In recent years, spikes in electricity demand during heat waves have contributed to rolling blackouts. But EV charging doesn't have to overload the grid, and the reason is the peaks and valleys in energy use.
Connecting electric vehicles to the national power grid could open the door to cyberattacks and widespread power outages unless regulators get the security settings right early, experts warn.
Using electric vehicles like the batteries they are would help the overall electricity grid during times of strain. As Axios put it: “As more cars plug in, EVs could actually make the grid more resilient by supplying electricity back to the network when it's needed most.”
While the world does have enough lithium to power the electric vehicle revolution, it's less a question of quantity, and more a question of accessibility. Earth has approximately 88 million tonnes of lithium, but only one-quarter is economically viable to mine as reserves.
Running Out of Lithium
An inability to produce enough lithium would result in severe delays to the roll out and implementation of electric transport and renewable power – as such, it is fair to question whether there is enough of the prized element to meet global needs.
What are the long-term prospects for lithium demand? The raw material remains important in the long term – says, for example, Nobel Prize winner M. Stanley Wittingham, who once laid the scientific foundations for the batteries used today. “It will be lithium for the next 10 to 20 years,” says Wittingham.
The existential threat to the U.S. Energy Grid can come from a variety of angles. Both weather and solar storms, are top factors for power outages in the United States (one other big factor is outages from squirrels hanging out on transformers and transmission lines!).
An uptick in ballistic damage, intrusion (tampering) and vandalism incidents drove the increase in "grid impacting" incidents since 2021, according to the analysis.
Lithium ion (Li-ion) battery fires are still a common problem. Although EVs are not gasoline-powered and full of combustible fuel, they can still catch fire unexpectedly. The batteries in these vehicles have been known to overheat, burst into flames, or even explode.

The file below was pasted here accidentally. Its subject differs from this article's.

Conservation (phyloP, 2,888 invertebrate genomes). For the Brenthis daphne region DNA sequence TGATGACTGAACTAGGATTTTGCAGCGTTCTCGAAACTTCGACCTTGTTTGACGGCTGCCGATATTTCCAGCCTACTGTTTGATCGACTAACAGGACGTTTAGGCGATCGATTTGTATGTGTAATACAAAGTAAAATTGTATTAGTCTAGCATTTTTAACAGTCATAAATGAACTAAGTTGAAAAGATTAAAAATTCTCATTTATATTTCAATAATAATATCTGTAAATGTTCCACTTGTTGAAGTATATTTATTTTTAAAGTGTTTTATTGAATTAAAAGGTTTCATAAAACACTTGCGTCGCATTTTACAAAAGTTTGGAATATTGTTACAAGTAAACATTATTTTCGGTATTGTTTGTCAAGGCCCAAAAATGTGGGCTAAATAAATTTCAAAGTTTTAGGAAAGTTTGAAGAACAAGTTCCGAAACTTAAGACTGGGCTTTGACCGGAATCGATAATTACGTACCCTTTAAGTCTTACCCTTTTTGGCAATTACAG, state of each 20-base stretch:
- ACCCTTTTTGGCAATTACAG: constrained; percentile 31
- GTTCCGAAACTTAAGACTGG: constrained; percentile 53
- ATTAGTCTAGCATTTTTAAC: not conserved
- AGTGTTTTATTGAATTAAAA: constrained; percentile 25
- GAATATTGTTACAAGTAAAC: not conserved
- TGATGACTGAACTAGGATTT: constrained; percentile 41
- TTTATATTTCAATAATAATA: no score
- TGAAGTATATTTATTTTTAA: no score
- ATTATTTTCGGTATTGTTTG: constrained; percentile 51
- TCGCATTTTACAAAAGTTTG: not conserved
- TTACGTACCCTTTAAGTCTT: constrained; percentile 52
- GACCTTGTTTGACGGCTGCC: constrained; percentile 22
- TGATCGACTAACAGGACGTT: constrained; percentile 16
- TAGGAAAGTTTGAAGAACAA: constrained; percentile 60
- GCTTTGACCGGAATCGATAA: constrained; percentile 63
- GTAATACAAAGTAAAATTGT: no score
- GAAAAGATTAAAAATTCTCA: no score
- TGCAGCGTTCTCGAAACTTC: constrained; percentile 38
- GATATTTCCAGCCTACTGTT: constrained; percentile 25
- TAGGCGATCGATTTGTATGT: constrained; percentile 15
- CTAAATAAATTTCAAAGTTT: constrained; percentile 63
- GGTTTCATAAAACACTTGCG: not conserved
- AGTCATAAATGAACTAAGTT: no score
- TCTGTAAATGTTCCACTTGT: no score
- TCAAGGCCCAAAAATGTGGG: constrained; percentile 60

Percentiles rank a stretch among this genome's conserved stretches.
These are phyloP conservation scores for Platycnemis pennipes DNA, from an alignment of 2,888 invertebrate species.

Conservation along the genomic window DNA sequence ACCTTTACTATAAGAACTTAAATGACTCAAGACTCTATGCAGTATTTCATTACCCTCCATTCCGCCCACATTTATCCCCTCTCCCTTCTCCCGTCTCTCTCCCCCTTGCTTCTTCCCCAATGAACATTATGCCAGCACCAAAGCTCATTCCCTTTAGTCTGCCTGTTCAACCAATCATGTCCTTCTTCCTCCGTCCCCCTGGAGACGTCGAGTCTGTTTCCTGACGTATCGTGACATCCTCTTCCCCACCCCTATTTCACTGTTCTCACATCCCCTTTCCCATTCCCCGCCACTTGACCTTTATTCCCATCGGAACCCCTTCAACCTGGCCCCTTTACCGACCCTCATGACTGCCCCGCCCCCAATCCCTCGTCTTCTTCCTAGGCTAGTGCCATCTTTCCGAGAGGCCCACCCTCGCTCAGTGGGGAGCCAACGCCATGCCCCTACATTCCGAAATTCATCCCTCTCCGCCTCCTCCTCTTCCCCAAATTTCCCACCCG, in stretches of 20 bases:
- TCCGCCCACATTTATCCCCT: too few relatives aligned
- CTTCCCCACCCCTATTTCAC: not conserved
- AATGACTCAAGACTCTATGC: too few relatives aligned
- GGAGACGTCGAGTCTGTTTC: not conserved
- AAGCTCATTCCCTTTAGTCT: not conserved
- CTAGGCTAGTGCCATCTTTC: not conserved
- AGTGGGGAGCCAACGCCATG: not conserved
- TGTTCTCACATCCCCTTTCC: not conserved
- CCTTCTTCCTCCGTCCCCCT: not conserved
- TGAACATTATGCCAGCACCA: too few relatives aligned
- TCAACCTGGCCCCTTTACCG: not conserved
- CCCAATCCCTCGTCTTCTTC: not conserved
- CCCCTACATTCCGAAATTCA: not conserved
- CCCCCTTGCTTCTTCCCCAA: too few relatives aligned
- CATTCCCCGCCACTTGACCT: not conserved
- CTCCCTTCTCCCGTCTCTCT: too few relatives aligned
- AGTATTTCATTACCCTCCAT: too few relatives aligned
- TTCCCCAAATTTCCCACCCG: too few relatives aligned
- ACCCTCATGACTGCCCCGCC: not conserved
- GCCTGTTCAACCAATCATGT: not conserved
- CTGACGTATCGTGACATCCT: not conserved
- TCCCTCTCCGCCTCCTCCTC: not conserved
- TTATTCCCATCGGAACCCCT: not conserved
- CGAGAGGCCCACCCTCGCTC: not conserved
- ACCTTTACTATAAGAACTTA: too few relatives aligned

Can the power grid actually handle that many electric cars? In simplest terms, yes, it can. But the deeper answer is a bit more complicated. The capacity is there, but to truly handle this new surge in EV grid demand, it will take planning on the part of utility companies across the U.S.
However, the chief problem with off-the-grid solar is installing enough energy storage capacity to meet all your power needs. It is very expensive to install enough battery capacity for the times when you are not generating solar energy. To learn more about energy storage, check out our Solar Battery Guide.
An EMP produces a powerful wave of energy that causes dramatic voltage surges in electric systems. As a result, it can shut down vast areas of electric grids, systems, and devices while drastically overheating, degrading, or destroying their components.
Arguably, one of the significant problems to overcome in Australia, before widespread consumer adoption of EVs, is a lack of infrastructure for power generation and EV charging, ranging from the electricity grid to household levels.
The average lifetime mileage of an ICE vehicle is about 133,000 miles. While experts estimate the average EV battery will last around 200,000 miles, some manufacturers already promise much more than that.
Generally, electric vehicle batteries last 10-20 years, but some factors may reduce their lifespan. For instance, batteries may degrade faster in hotter climates as heat does not pair well with EVs.
The problem that dominates the public discussion on energy is climate change. A climate crisis endangers the natural environment around us, our wellbeing today and the wellbeing of those who come after us.
Coal, again, is the dirtiest fuel. It emits much more greenhouse gases than other sources – hundreds of times more than nuclear, solar, and wind. Oil and gas are also much worse than nuclear and renewables, but to a lesser extent than coal.
Coal is by far the worst emitter, followed by natural gas, with solar, wind and nuclear all low-carbon.
Bolivia has the highest identified lithium resources in the world with 20 million tonnes, as per the US Geological Survey data.
U.S. geological survey the world is getting better at mining battery metals including lithium. As of 2021, it was estimated that the world had 88 million tonnes of lithium resources.
According to Protocol, the ratio of electric cars to gas cars will gradually increase too: By 2025, electric vehicle sales could comprise up to 20% of new car sales. By 2030, electric vehicle sales could reach 40% of new car sales. By 2040, electric vehicle sales could account for nearly all new car sales.